Lawmakers head back to Little Rock for final week; veto override, state budget in agenda

Lawmakers head back to Little Rock for final week; veto override, state budget in agenda
A possible override of a veto on a 2nd Amendment-related bill and the state’s budget will be major issues lawmakers will tackle as they head back to the Capitol Monday. (Source: ABC/NBC)

LITTLE ROCK, Ark. (KAIT) - A possible override of a veto on a 2nd Amendment-related bill and the state’s budget will be major issues lawmakers will tackle as they head back to the Capitol Monday.

An attempt to override a veto of the Arkansas Sovereignty Act of 2021 is expected Monday after Gov. Asa Hutchinson vetoed the bill Friday.

The bill - SB298 - was overwhelmingly approved by House and Senate members earlier in the session.

However, Gov. Hutchinson said in his veto message to lawmakers that he believes the bill would harm the state’s ability to work with federal authorities on investigations.

“The partnership between state and federal law enforcement officers is essential for the safety of Arkansas citizens. This bill will break that partnership and put the safety of Arkansans at risk,” Gov. Hutchinson said in the message.

However, bill supporters, including co-sponsor Rep. Brandt Smith (R-Jonesboro), said the bill would seek to stop federal government overreach on constitutional issues.

Rep. Smith said he told Gov. Hutchinson last week that the only conflict in the bill would be if federal overreach on the gun issue conflicted with the state or federal Constitution.

State budget on agenda

Lawmakers are expected to take up HB1949 and SB702 Monday.

The bills, which cover the state’s $5.8 billion budget, will provide funding for essential services starting July 1 until June 30, 2022.

Gov. Hutchinson told reporters last week that the budget has its first reduction in general revenue since 2011, while state education adequacy funding has increased at its highest rate since 2006.

Other highlights of the budget include an anticipated $700 million long-term reserve fund by the end of the fiscal year, as well as nearly a billion-dollar drop in general obligation debts.

Other bills

A bill that would change the hours of early voting in the state will be on the agenda of the House State Agencies and Governmental Affairs Committee Monday.

The committee is expected to take up SB485, sponsored by Sen. Kim Hammer (R-Benton).

The Senate voted 19-13 Thursday to approve the bill. Under the bill, early voting would end at 4 p.m. on the Saturday before the election. Right now, early voting ends at 5 p.m. on the Monday before the election.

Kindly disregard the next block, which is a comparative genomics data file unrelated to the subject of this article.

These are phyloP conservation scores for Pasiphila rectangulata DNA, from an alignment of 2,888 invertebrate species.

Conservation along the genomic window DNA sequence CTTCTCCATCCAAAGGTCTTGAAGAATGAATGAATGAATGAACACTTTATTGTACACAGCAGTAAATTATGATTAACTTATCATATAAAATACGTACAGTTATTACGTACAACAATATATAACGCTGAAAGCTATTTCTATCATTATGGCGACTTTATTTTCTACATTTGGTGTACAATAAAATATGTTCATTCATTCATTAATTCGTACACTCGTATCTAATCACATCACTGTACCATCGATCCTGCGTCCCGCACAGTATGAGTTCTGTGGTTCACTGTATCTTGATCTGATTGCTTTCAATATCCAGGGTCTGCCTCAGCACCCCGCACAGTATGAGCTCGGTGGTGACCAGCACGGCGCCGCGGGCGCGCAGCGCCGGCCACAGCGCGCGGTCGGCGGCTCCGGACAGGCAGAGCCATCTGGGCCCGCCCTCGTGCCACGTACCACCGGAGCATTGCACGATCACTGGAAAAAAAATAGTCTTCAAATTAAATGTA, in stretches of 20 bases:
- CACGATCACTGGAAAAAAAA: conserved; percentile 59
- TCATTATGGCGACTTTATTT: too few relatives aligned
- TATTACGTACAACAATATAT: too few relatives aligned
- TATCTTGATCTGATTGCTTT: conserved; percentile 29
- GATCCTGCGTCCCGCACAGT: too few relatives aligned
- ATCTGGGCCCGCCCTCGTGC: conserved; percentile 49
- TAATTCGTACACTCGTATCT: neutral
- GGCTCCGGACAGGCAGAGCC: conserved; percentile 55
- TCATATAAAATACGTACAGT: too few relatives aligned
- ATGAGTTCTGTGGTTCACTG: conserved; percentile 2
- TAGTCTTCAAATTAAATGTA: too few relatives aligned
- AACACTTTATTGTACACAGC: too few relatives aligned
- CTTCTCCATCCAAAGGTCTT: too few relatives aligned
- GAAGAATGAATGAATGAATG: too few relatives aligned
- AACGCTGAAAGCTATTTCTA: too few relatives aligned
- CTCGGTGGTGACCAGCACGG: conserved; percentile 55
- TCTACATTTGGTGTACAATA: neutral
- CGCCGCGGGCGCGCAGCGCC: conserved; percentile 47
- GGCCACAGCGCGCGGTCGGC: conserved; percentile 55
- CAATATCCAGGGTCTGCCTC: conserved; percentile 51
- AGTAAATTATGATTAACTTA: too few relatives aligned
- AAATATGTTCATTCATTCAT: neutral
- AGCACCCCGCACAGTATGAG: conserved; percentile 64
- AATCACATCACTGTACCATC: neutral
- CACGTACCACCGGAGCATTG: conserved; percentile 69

In the debate, Sen. Hammer said the bill would help election officials with the time that may be needed to get equipment to a county or help streamline the process.

Opponents said the bill would hurt voting in the state by taking away a day to cast ballots.

A bill dealing with pregnancy and childbirth expenses in child support, custody and visitation cases will be discussed by a House committee Monday.

The bill would require a putative father who is found by a court to be a biological father of a child to pay 50% of pregnancy and childbirth expenses incurred by the child’s mother.

Also, a father could face jail time until the expenses are paid, with all costs, the bill noted.

The Senate Insurance and Commerce Committee is also expected to take up a renters’ rights bill, sponsored by Sen. Jonathan Dismang (R-Beebe).

The bill, SB594, would require items like running water, plumbing and heat and air inside a rental property.

The House is expected to take up a bill to ban the requirement of so-called “vaccine passports” in the state.

The bill, SB615, is sponsored by Sen. Trent Garner (R-El Dorado) and 12 other lawmakers, including Sen. Dan Sullivan (R-Jonesboro).

“The state, a state agency or entity, a political subdivision of the state, or a state or local officials shall not require an individual to use a vaccine passport in this state for any purpose,” sponsors said in the bill.

The sponsors also noted that the use of a passport “shall not be a condition for entry, travel, education or services” in the state.

The bill was approved 23-8 in the state Senate April 20.

The Senate is also expected to take up a bill Monday dealing with catalytic converter thefts around the state.

The bill, HB1012, is sponsored by Rep. Johnny Rye (R-Trumann). The bill would require the buyers of used catalytic converters to keep certain records.

The legislature is scheduled to recess Tuesday.

However, an extended session is expected this fall to deal with redistricting, while a special session on tax reform is expected at the same time.

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